7 Secrets to ‘Regifting’ Without Getting Caught

What's Hot

The Most Sinful City in the U.S. Is … (Hint: It’s Not Vegas)Family

How a Mexican Tariff Will Boost the Cost of 6 Common PurchasesFamily

This Free Software Brings Old Laptops Back to LifeMore

How to Protect Yourself From the ‘Can You Hear Me?’ Phone ScamFamily

Report: Walmart to Begin Selling CarsCars

Is Your TV Tracking You? Here’s How to Tell — and Prevent ItAround The House

Trump Scraps FHA Rate Cut — What Does It Mean for You?Borrow

Where to Sell Your Stuff for Top DollarAround The House

11 Staging Tips to Help You Get Top Dollar When Selling Your HomeAround The House

8 Tuition-Free U.S. CollegesCollege

10 Overlooked Expenses That Ruin Your BudgetFamily

4 Car Insurers That Might Raise Rates Even When the Accident Wasn’t Your FaultCars

How to Invest If Trump Kills the ‘Fiduciary Rule’Grow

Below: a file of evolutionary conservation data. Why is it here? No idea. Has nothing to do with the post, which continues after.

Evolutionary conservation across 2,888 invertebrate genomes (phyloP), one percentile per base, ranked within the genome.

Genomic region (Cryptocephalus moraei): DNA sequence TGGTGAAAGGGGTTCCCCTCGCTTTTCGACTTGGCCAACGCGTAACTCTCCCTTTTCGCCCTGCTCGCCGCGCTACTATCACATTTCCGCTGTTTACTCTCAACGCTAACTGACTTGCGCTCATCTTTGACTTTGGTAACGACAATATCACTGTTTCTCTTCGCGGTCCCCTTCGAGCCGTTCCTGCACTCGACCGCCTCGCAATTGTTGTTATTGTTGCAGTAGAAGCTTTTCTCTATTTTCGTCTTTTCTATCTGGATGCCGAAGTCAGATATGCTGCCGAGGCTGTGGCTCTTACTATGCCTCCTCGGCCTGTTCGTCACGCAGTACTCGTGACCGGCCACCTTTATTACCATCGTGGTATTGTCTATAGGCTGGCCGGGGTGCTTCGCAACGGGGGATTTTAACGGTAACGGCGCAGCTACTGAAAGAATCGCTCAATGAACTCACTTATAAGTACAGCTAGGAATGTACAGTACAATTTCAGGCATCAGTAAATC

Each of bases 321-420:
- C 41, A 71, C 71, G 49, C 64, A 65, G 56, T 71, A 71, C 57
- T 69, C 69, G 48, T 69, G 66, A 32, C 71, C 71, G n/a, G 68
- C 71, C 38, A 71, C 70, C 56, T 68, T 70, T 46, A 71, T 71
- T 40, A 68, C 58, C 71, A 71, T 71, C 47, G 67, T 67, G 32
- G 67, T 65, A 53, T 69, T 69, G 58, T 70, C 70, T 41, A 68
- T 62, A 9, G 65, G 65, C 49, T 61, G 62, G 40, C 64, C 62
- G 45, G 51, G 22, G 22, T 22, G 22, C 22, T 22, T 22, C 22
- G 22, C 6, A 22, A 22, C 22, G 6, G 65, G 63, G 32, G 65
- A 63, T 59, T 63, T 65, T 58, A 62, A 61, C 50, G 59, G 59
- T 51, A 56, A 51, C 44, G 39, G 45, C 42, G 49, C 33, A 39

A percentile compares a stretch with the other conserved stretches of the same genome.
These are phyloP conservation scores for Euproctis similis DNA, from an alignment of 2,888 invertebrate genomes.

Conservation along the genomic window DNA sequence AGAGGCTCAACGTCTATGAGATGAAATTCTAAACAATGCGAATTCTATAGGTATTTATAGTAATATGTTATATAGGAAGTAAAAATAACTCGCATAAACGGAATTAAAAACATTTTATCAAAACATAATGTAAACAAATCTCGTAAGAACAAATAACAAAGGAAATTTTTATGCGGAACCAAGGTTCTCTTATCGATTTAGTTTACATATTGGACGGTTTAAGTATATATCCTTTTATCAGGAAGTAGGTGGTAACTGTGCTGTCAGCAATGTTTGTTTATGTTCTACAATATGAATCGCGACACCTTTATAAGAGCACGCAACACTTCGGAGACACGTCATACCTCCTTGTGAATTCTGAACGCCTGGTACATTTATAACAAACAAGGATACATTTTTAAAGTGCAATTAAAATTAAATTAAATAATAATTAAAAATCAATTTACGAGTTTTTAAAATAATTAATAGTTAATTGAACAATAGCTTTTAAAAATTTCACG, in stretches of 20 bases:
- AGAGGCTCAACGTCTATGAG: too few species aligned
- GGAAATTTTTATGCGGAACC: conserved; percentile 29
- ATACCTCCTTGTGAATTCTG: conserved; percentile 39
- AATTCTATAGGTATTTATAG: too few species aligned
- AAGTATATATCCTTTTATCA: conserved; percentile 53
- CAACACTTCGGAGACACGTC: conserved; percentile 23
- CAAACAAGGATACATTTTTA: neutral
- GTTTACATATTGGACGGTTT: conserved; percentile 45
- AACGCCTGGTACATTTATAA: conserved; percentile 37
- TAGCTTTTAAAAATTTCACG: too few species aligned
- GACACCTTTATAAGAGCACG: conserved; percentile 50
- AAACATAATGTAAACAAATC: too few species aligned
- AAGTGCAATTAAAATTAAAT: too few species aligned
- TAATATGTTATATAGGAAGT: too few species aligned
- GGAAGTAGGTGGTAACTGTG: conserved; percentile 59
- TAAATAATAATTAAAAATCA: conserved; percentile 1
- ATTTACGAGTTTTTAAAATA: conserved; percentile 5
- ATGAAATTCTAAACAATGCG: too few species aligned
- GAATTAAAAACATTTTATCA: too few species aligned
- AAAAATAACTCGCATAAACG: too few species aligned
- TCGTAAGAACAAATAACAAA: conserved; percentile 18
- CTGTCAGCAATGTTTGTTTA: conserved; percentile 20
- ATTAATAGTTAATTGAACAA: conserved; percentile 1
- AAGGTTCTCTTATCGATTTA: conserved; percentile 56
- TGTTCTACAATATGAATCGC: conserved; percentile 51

20 Simple Hacks to Make Your Stuff Last LongerAround The House

12 Surprising Ways to Wreck Your Credit ScoreBorrow

Done right, the practice is budget-boosting, clutter-busting and eco-friendly. Done poorly, it can ruin the holiday. Here's how to regift with care.

Thinking of regifting this holiday season? You’re probably not alone.

A few years ago, 92 percent of those surveyed by the yard sale aggregator site Bookoo.com said that recycling gifts was OK, and almost as many were pretty sure they had received regifted items.

Done poorly, the practice can be downright insulting. Some of those surveyed reported receiving “gifts” such as 2-year-old fruitcake, monogrammed items (with someone else’s initials), fingernail clippers and a used toilet seat.

Then why regift? Several reasons:

  • It’s a budget booster. Having a couple of great things you can give means two gifts you won’t have to buy.
  • It’s eco-friendly. Instead of buying more stuff, you are recycling unused items.
  • It busts clutter. It helps clear your house of items collecting dust.

These regifting guidelines can help you from crashing and burning on Christmas Day: